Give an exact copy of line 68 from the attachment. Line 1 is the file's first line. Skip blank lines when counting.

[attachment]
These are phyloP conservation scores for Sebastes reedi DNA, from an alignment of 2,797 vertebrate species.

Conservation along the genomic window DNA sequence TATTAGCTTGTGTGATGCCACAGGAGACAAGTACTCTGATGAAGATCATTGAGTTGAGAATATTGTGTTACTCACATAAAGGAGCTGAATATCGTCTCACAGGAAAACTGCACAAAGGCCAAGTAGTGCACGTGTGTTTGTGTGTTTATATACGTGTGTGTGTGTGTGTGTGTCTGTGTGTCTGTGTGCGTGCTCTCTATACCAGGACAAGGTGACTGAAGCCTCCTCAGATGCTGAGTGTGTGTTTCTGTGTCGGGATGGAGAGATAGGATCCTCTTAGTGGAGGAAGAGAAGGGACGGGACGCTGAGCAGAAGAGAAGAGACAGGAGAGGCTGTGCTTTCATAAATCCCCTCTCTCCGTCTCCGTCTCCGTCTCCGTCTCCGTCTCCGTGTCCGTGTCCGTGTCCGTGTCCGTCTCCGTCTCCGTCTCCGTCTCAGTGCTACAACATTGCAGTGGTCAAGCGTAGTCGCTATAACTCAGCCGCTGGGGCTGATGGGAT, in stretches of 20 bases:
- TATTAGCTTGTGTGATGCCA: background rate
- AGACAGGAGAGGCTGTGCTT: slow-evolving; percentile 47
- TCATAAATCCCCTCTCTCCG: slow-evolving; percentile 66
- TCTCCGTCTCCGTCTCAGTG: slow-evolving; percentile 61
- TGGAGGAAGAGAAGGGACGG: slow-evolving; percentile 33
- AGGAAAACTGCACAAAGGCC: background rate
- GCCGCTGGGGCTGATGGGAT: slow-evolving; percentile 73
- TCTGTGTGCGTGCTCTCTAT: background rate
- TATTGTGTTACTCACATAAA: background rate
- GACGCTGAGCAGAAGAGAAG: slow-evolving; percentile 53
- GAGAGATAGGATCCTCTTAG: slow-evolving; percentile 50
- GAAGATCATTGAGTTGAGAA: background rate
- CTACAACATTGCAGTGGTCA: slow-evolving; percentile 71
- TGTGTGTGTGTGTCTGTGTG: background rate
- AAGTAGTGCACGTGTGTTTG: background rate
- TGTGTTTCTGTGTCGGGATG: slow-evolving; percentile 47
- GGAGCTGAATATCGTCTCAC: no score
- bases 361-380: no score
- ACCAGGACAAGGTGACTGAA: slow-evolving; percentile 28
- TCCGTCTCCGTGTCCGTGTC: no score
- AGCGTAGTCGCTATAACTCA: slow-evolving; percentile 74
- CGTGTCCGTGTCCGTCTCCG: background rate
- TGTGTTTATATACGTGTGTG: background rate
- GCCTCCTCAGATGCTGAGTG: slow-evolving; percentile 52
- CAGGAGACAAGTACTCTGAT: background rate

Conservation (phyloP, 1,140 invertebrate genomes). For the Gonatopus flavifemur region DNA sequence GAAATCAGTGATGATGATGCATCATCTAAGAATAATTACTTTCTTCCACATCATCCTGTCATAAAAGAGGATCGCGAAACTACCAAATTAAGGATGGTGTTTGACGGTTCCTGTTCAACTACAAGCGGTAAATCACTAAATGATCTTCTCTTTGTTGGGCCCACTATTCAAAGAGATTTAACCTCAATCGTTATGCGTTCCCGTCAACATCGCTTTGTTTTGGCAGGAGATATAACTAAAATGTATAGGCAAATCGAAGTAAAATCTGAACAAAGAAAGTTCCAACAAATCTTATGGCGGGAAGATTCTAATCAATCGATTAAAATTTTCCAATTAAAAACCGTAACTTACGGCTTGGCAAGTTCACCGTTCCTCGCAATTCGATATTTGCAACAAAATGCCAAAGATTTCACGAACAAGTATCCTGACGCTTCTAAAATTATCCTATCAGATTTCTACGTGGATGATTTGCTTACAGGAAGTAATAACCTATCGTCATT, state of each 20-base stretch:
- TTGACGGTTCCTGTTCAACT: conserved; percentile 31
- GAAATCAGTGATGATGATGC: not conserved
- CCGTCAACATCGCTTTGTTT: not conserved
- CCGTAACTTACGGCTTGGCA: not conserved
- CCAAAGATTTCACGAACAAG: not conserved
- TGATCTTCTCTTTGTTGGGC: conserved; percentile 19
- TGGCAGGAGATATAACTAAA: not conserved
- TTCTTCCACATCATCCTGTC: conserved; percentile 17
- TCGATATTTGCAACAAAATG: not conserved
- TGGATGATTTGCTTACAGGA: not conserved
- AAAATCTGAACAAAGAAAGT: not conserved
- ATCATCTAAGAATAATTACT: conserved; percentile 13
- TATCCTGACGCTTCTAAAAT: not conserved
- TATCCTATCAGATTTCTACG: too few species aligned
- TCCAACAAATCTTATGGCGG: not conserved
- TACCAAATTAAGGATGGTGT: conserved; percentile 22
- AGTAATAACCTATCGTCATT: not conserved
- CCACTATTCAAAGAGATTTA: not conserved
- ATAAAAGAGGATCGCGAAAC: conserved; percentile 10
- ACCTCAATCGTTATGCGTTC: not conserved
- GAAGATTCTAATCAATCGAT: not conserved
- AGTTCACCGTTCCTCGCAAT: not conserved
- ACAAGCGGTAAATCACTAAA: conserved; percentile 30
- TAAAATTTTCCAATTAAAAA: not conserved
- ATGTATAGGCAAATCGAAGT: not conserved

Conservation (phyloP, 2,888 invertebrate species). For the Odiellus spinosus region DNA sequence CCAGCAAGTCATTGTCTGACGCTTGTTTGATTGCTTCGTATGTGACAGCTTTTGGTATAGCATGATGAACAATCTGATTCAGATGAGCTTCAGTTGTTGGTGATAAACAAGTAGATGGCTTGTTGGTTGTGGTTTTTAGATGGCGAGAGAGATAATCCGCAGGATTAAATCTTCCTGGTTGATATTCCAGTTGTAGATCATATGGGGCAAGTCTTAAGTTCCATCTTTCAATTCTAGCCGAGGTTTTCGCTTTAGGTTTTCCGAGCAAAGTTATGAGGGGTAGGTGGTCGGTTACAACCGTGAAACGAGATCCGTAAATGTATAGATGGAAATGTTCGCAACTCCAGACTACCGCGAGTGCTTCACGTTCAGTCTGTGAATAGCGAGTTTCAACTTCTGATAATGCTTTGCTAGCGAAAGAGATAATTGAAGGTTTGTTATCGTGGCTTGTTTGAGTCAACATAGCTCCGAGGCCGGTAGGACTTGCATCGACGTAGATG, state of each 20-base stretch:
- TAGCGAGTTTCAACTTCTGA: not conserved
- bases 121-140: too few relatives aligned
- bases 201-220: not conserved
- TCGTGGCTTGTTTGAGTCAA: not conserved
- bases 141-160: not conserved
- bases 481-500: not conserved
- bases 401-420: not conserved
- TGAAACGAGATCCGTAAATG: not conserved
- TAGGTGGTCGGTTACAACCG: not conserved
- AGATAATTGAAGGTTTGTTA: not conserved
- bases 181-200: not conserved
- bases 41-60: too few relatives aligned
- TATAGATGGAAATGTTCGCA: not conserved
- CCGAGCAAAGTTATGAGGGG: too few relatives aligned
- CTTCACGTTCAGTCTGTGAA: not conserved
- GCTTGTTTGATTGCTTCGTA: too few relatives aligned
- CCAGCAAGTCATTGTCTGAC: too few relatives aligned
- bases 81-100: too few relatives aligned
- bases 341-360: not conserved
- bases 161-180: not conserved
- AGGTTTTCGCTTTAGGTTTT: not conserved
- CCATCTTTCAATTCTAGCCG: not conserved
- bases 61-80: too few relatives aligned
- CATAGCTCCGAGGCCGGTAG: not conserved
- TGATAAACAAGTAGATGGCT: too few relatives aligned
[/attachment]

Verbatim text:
- CCGAGCAAAGTTATGAGGGG: too few relatives aligned